Monday, March 29, 2010

Asia in New York - Koichi Yanagi Exhibit Still Here

Kano Tanshin Morimasa, Tamagawa River at Ide,
Edo period, 17-18th century,
Left screen of pair of six-panel folding screens,
ink, color, gold, and gold leaf on paper,
51.6 x 135.8 in. (131.0 x 345.0 cm) each screen

Asia Week New York 2010 officially ended March 28 but plenty of Asian art remains. Still on view until April 15th is the outstanding gallery exhibit at Koichi Yanagi. This six piece show entrances the visitor with the artistry of Japanese art and aesthetic. On display are a pair of folding screens, a painted fan, a pair of male and female Shinto wooden deities, a hanging scroll, a treasured piece of Zen calligraphy framed by rich fabrics, and a Chinese ceramic dish in the shape of Mount Fuji made for Japanese tea masters. Each work is unique and rarely on view.

Tamagawa River at Ide is the theme of a painting on a pair of Edo period six-panel folding screens. It is an exquisite spring landscape with blossoms and animated birds. From every angle, the scene is beautiful. Individualized birds fly about flowers in full bloom. Golden clouds fill the sky. Looking at the work imparts a sense of bliss.

Back of left screen of pair of six-panel folding screens:
Young Bamboo Plants,
ink on gold leaf,
55.7 x 135.8 in. (141.5 x 354.0 cm) each screen

On the back of the screens, delicate bamboo plants are set against a gilded ground. The shoots have much variety. Some are erect, others bend, some are alone, and others are in groups as if communicating. To see this, a friendly gallery assistant had folded one screen panel to reveal the back to me. Ask and I am sure it will be done for you.

The screens are going to a private collection so now is the opportune time to see them.

Suzuki Kiitsu, A Slumber Party at Ōhara,
Edo period, 19th century,
Hanging Scroll,
ink, color, and gold on silk,
22.5 x 33.6 in. (57.2 x 85.3 cm

In the gallery's second room, a nineteenth-century hanging scroll depicts an unusal subject, Slumber Party at Ōhara. The painting illustrates a legend-based story concerning villagers who sought protection at a shrine to escape a man-eating snake. To pass the night, they engaged in play and lovemaking. The participants, dressed in fashionable clothing, are similar to the pleasure district visitors in ukiyo-e scenes or fête galante attendees in western imagery. Their bright colors, which contrast with the gray wash of the surrounding evening landscape, draw the viewer’s attention. The scene enchants as do all the pieces in this exhibit. Go see for yourself.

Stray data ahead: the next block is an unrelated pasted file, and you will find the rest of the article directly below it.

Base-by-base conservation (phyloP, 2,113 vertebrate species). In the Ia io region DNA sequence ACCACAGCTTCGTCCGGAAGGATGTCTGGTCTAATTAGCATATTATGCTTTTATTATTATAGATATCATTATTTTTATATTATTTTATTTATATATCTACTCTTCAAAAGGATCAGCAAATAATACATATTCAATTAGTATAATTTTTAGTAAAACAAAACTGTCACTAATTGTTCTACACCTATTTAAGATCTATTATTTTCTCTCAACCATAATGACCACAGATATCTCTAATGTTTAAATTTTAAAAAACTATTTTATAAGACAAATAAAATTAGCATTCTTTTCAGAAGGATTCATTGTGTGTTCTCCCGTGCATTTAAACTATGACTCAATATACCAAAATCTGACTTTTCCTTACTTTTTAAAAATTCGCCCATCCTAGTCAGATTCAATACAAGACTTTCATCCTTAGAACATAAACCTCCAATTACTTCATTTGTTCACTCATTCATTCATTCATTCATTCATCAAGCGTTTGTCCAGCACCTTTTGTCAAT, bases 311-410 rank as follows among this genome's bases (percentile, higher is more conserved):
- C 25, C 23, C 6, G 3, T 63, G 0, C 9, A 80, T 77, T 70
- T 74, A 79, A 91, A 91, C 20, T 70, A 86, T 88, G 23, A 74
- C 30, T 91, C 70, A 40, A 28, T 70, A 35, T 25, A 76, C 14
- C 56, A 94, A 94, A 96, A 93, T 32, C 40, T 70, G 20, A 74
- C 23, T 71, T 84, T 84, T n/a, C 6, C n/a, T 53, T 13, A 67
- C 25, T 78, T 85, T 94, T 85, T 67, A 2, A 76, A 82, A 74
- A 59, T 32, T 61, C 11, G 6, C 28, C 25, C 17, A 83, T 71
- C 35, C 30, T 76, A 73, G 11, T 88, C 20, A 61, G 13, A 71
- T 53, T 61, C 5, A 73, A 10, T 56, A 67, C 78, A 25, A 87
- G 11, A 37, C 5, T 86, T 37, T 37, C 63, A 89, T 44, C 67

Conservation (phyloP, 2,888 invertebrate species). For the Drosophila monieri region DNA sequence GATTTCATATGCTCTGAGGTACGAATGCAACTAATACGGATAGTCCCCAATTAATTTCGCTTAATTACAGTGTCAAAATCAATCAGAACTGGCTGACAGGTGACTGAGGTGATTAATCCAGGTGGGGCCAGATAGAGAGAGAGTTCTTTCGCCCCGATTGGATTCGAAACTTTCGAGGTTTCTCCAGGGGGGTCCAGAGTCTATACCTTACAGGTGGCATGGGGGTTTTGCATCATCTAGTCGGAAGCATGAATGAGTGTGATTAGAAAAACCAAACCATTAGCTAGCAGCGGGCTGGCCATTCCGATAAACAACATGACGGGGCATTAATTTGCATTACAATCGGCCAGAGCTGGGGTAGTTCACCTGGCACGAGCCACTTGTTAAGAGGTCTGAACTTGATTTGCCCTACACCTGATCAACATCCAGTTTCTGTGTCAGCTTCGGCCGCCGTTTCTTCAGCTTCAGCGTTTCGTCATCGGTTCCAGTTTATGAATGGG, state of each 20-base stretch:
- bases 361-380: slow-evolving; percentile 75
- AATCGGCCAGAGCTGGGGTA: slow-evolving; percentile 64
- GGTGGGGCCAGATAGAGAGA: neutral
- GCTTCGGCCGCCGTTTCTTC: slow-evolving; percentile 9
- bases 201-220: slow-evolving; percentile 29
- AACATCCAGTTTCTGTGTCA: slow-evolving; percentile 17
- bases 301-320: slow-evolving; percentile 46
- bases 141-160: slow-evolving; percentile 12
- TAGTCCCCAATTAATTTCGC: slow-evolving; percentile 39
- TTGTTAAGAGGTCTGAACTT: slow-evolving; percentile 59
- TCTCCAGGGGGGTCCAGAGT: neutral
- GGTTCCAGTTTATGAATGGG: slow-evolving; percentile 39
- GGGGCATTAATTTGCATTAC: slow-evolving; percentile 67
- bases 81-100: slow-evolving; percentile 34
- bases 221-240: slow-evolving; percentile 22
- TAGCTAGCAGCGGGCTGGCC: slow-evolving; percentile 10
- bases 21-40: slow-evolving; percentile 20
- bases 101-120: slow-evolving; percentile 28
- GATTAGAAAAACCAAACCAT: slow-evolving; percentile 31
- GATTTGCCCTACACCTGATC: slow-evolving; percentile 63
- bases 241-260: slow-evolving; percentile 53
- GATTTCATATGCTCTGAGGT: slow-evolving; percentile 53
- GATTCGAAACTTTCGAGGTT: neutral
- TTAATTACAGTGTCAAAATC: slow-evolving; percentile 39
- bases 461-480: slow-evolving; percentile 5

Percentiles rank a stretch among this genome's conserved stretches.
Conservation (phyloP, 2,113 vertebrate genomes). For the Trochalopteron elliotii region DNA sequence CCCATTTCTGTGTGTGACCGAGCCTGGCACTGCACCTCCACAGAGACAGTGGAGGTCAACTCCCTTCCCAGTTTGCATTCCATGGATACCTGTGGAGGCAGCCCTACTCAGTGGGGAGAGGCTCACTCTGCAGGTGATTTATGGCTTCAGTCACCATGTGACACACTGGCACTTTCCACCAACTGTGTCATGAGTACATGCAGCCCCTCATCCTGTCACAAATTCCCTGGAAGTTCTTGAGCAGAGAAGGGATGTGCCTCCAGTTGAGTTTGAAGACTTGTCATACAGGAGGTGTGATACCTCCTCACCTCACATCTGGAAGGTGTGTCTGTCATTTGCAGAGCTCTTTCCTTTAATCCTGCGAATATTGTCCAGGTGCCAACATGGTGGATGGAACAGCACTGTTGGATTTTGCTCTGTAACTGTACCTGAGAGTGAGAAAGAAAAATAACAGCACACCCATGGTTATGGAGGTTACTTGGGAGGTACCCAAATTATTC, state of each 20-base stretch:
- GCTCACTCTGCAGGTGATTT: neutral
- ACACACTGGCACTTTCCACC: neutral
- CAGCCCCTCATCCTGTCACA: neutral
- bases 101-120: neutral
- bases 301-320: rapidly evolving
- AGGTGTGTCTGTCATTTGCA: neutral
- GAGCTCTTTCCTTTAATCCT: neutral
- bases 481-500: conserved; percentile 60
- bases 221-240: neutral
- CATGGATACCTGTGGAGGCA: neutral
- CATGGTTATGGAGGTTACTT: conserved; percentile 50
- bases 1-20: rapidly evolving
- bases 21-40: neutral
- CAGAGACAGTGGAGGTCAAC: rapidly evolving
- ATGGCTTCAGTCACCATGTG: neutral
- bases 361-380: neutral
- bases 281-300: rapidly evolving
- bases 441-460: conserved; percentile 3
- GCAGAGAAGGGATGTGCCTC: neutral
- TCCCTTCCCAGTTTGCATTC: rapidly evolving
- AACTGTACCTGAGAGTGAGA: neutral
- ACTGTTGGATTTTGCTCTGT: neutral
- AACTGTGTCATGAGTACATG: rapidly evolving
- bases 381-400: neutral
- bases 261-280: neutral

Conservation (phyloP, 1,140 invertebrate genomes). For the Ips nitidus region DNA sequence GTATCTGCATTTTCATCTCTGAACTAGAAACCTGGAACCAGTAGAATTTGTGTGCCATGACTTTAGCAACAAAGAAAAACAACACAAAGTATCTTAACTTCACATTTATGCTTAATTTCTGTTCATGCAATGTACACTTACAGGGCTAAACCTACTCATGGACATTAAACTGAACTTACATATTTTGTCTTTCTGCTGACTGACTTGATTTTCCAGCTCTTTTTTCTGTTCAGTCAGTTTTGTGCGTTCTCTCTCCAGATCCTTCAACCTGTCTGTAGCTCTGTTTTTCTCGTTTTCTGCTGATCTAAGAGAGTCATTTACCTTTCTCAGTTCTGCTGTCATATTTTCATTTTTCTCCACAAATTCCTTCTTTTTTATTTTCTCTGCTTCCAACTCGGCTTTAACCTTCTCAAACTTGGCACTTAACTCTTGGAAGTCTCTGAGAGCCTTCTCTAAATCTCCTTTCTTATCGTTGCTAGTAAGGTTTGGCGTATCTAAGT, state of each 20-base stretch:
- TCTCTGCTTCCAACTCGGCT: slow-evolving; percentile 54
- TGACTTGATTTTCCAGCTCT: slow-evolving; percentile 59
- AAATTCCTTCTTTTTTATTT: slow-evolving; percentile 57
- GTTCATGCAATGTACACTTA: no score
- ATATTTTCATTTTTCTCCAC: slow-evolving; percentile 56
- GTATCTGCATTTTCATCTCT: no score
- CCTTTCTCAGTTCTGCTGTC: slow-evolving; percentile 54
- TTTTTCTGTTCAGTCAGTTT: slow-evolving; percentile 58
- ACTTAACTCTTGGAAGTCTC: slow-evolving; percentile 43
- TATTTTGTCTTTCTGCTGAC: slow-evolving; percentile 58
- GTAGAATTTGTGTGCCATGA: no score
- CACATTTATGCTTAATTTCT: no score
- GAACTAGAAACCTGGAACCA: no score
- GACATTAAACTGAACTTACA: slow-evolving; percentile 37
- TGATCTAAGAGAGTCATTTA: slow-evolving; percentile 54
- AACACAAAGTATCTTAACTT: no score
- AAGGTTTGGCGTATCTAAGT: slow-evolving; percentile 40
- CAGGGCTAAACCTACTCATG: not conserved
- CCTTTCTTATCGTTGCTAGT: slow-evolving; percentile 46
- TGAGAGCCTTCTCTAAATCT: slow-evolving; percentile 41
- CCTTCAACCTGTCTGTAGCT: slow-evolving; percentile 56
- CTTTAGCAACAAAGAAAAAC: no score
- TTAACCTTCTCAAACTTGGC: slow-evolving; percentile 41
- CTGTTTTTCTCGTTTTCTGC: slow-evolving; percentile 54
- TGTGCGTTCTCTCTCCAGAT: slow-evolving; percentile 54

Kokon Biannual Spring ‘10
March 15 - April 15, 2010
Monday to Friday, 10 am to 6 p
Koichi Yanagi Oriental Fine Arts
17 East 71st Street, 4th Floor
New York, NY 10021
Tel 212 744-5577

Wednesday, March 17, 2010

East Comes East: Asia Week New York 2010

Shakoki Dogu, Final Jomon period, 1200–400 BC,
Tohoku region (Aomori prefecture), Japan,
Obora BC Type, 7 x 5 1/2 in. (18 x 14 cm),
Mika Gallery, New York

The focus is on Asian art during Asia Week New York 2010, March 20 – 28. More than 30 museums, galleries, and auction houses take part in 7 days of exhibitions, public lectures and other activities. New York and international dealers have collaborated to bring about Asia Week and to place on view the highest quality art from China, India, Japan, Korea, the Himalayas and Southeast Asia. Anyone with an interest in the East should celebrate.

Asia Week’s excellent Web site,, includes a list of participants, calendar and detailed guide. Both map and guide are downloadable.

It is difficult to single out specific shows but I particularly look forward to the
Mika Gallery’s display of early Japanese Jomon period artifacts, the Indian and Southeast works at John Eskenazi Ltd., the Chinese objects at J. J. Lally & Co. and the Korean celadons of the London Gallery Ltd. There are more exhibits on my "must see" list but I don't want to influence your choices. Look around for yourself.

Much of the art brought to New York for Asia Week 2010 is for sale. Many pieces will be purchased for private collections. Keep this in mind. The objects you see this week, you may never see again.